The hydraulic fluid coupling, or Vulkan Coupling as it is more commonly referred to, is a device that is situated between the Werkspoor power take off (PTO) and the propeller shaft. Pictured centre photo is the Ross Revenge coupling that measures 2.4m in diameter - and foreground is the hydraulic actuator that is used in conjunction with the vari pitch propeller.
Designed and manufactured by the Vulkan Group in 1959 the fluid couplings purpose was to act as a clutch type mechanism between the main engine and the propeller, as both of these introduced stresses and strains that had to be managed in some way.
As with any engine the size of the Werkspoor, the engine's initial startup would have produced torsional vibration and likewise the vari pitch propeller would also have introduced shock loading to the prop shaft. Both of these issues had to be dealt with by means of dampening.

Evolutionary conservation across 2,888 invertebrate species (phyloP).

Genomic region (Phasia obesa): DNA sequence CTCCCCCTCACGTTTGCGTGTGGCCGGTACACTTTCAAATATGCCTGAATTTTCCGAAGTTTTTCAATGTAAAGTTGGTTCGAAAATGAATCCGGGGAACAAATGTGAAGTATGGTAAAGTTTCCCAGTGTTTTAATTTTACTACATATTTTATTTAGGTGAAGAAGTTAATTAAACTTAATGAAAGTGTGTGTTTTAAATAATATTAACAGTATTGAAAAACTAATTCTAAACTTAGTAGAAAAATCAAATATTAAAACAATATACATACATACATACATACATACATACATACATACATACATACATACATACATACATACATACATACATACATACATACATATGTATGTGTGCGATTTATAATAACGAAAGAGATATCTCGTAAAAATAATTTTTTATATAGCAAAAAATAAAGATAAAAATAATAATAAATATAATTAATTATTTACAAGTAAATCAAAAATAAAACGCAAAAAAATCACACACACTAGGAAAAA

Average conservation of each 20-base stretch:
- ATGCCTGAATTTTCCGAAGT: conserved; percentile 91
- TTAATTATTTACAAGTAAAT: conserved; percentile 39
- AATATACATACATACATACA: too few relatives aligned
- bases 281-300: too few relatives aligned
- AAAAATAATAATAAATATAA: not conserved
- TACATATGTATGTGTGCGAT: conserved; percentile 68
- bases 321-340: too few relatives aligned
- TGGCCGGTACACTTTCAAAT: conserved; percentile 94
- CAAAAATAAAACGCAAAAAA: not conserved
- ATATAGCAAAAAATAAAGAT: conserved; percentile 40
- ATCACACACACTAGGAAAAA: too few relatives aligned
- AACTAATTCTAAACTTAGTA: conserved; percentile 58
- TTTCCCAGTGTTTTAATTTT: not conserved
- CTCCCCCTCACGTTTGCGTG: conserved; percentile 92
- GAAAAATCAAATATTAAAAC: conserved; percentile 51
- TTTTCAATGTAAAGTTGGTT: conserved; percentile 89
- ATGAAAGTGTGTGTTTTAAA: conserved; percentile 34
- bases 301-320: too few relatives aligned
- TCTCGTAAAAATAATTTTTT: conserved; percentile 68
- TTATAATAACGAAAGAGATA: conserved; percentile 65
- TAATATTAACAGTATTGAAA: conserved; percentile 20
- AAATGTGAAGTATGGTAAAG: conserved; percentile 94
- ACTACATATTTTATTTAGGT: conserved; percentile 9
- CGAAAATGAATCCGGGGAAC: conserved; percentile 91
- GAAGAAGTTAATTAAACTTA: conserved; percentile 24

The hydraulic fluid coupling is made up of three components, i) the oil tight housing ii) 2 turbines (fan like components) - one connected to the input shaft [primary wheel - (the pump)] with the other connected to the output shaft [secondary wheel], and of course iii) the hydraulic oil.
The primary wheel is driven by the Werkspoor engine producing both linear and rotational force to the fluid. This action produces a flow of fluid in the direction to the secondary wheel, the output turbine.
At this point any differences in angular velocities of the primary and secondary wheels' result in the secondary wheel causing a torque, enabling it to rotate in the same direction as the primary wheel.
The video below shows how this was achieved in practice.
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